Christians promise to continue the work of the gospel despite the adoption of a new anti-conversion law in the state of Rajasthan.
AsiaNews (04/08/06) This bill will not stop us, our work will continue, said Cardinal Toppo, chairman of the Catholic Bishops Conference of India, in response to yesterdays approval of an anti-conversion law in the state of Rajasthan. This is the sixth state that has approved such a law. In the other five states, Madhya Pradesh, Orissa, Tamil Nadu, Gujarat and Chhattisgarh, our mission has not stopped and our witness has not been diminished or changed. What should Rajasthan be any different?
The decree, according to information released by officials of the Indian state of Rajasthan, was approved because conversion activities had been creating problems. The law orders the immediate arrest of anyone charged with conversion even before investigations start, and does not allow release on bail. The bill imposes a two-to-five year prison sentence and a fine of up to 50,000 rupees ( US ,120) for anyone found guilty of forced or fraudulent conversions. Under the terms of the bill, a persons original religion would be determined by the religion of his or her ancestors.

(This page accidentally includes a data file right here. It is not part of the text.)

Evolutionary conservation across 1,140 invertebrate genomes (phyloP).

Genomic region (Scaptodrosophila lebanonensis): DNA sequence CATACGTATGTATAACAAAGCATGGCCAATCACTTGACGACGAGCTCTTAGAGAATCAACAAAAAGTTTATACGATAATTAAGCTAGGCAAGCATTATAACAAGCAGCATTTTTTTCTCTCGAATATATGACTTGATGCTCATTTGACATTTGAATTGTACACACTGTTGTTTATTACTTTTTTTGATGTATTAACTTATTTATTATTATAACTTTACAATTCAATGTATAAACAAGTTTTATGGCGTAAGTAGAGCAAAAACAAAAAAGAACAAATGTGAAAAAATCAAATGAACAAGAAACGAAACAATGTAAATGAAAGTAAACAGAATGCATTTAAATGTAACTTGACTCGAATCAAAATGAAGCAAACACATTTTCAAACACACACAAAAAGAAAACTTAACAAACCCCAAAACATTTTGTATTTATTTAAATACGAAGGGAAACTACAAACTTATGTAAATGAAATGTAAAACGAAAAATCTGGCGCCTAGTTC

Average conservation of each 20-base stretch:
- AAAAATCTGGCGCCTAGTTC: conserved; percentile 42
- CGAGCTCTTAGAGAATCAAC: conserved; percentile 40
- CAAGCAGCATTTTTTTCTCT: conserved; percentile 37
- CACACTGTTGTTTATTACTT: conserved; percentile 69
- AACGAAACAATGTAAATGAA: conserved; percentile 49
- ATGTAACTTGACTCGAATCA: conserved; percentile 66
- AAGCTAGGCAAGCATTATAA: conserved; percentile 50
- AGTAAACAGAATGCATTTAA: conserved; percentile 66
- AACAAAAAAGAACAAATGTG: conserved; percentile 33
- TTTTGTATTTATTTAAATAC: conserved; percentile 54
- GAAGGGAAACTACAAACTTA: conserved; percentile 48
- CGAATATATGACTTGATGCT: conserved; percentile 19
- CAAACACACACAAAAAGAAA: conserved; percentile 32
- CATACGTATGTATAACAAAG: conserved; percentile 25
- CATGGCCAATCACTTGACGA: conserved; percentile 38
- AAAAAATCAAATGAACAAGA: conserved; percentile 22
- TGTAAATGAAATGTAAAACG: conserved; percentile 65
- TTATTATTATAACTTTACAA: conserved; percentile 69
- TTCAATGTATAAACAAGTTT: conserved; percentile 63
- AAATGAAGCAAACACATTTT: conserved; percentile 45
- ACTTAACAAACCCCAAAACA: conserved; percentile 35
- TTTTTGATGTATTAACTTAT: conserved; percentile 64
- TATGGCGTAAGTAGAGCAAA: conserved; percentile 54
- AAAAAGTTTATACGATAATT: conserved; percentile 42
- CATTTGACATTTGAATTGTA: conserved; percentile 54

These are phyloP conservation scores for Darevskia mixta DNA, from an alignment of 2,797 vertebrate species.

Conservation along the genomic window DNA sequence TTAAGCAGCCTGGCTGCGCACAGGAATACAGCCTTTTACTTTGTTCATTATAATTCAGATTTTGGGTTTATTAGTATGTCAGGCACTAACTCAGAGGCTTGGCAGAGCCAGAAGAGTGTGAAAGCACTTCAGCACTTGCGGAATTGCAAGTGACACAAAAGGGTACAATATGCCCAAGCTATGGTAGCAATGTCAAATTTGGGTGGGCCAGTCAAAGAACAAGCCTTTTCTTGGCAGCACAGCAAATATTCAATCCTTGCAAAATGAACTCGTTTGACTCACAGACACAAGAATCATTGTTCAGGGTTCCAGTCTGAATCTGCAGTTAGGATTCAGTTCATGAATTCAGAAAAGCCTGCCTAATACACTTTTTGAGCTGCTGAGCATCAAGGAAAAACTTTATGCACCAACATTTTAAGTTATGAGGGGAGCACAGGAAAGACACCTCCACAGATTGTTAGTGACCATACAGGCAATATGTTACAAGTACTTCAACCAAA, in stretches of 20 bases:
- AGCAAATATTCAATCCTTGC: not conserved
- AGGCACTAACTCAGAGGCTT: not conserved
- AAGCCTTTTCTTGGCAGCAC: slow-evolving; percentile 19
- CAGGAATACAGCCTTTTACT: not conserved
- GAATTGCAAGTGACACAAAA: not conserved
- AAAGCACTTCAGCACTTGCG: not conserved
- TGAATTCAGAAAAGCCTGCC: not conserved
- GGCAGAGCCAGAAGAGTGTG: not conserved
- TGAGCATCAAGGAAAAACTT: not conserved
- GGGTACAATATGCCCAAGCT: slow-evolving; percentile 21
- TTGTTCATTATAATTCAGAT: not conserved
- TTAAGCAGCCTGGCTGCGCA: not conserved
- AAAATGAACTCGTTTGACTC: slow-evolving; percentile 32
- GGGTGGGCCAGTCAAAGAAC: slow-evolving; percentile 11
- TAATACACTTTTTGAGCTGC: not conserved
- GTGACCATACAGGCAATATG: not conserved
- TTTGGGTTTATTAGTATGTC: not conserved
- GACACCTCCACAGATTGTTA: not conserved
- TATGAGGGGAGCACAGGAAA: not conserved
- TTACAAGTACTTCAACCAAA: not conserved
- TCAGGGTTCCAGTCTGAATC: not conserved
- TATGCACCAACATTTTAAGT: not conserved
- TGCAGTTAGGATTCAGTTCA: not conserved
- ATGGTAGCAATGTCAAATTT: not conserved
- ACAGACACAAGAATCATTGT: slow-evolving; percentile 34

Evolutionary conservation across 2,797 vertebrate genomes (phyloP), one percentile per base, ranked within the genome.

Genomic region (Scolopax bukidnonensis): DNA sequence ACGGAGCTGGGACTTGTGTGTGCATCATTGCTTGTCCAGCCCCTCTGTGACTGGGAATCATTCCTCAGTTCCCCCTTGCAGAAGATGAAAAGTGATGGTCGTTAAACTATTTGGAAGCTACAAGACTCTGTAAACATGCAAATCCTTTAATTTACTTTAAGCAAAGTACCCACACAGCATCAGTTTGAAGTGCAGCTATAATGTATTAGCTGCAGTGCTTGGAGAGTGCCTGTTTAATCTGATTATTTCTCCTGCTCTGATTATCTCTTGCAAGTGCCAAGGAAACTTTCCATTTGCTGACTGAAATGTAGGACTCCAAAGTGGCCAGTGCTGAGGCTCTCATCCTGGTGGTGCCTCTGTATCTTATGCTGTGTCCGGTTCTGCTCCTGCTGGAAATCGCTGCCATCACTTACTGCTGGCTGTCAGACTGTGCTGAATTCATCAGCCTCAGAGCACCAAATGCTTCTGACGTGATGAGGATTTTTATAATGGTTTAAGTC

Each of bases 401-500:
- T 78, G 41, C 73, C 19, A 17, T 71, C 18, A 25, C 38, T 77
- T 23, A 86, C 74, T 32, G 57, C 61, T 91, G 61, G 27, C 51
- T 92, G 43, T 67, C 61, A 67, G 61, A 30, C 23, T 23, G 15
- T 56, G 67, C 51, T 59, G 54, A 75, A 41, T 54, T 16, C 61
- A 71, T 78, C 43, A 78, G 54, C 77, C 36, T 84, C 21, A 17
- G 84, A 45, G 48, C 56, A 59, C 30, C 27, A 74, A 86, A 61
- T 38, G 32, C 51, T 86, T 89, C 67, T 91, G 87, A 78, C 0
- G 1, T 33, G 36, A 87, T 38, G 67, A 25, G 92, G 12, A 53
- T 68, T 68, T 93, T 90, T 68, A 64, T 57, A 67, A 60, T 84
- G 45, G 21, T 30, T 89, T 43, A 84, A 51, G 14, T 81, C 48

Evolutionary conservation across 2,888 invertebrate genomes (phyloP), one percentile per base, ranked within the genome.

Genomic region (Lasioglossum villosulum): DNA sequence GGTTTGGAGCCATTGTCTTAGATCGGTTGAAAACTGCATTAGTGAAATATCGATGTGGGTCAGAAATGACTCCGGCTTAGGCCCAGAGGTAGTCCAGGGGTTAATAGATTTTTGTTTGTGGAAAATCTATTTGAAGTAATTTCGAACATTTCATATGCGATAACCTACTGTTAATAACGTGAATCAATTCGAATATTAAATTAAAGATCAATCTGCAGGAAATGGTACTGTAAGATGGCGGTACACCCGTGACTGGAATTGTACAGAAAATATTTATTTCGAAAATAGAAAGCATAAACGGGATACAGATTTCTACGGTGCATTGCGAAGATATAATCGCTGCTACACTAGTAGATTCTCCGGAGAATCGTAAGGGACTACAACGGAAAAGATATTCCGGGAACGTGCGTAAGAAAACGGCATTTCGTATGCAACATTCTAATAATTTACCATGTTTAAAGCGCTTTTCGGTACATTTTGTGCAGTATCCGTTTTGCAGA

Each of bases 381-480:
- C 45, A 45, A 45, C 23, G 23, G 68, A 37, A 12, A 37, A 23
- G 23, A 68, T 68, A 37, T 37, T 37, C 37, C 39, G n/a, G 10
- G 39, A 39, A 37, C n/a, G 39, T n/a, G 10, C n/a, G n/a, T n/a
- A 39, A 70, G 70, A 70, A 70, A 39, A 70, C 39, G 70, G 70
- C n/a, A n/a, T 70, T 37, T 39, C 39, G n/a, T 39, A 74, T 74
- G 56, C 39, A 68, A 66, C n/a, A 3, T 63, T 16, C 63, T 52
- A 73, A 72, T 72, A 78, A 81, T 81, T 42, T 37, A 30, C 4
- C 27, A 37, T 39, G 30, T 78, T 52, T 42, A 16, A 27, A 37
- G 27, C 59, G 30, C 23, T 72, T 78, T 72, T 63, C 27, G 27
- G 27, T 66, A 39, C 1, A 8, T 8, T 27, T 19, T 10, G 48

We do not fall into the category of fraud and forceful conversions, we do not infringe on the rights of any human person. The dignity of humankind is fundamental to our mission, continued Cardinal Toppo in his exclusive interview with AsiaNews. The government can do as it likes, but our work goes on. They can pass hundreds of bills and laws, but this will only strengthen our mission and vocation.
I am proud to be Indian, I am proud of our constitution which gives us the right to practice our faith and our freedom to be Christian. We are the citizens of a great nation, why should I be worried? Freedom of choice is enshrined in our constitution and this assures the triumph of truth. And nothing is more powerful than the mystery that the Church will celebrate next week. Even the timing of the bills approval is symbolic. It is exactly a week from Good Friday, as we start the holiest week of the year. We will face this bill with faith.
Many human rights groups have slammed the new law. Fr Cedric Prakash, a human rights activist, told AsiaNews: The decision to pass this law in Rajasthan reflects the mentality of the government of the state. They want to draw attention away from real problems like food, clothes, lodging, water shortage and unemployment. A conversion is a matter of a persons conscience and can never be forced or fraudulently obtained. Besides there are more important laws in the country that call for respect, for example those tackling child marriage and female foeticide. The Rajasthan government should apply its mind to these real problems.
John Dayal, chairman of the All India Catholic Union, told AsiaNews: We fully intend to challenge the law in the High Court of Rajasthan and in the Supreme Court if necessary. We will also intensify our campaign against this law and similar laws approved in the past.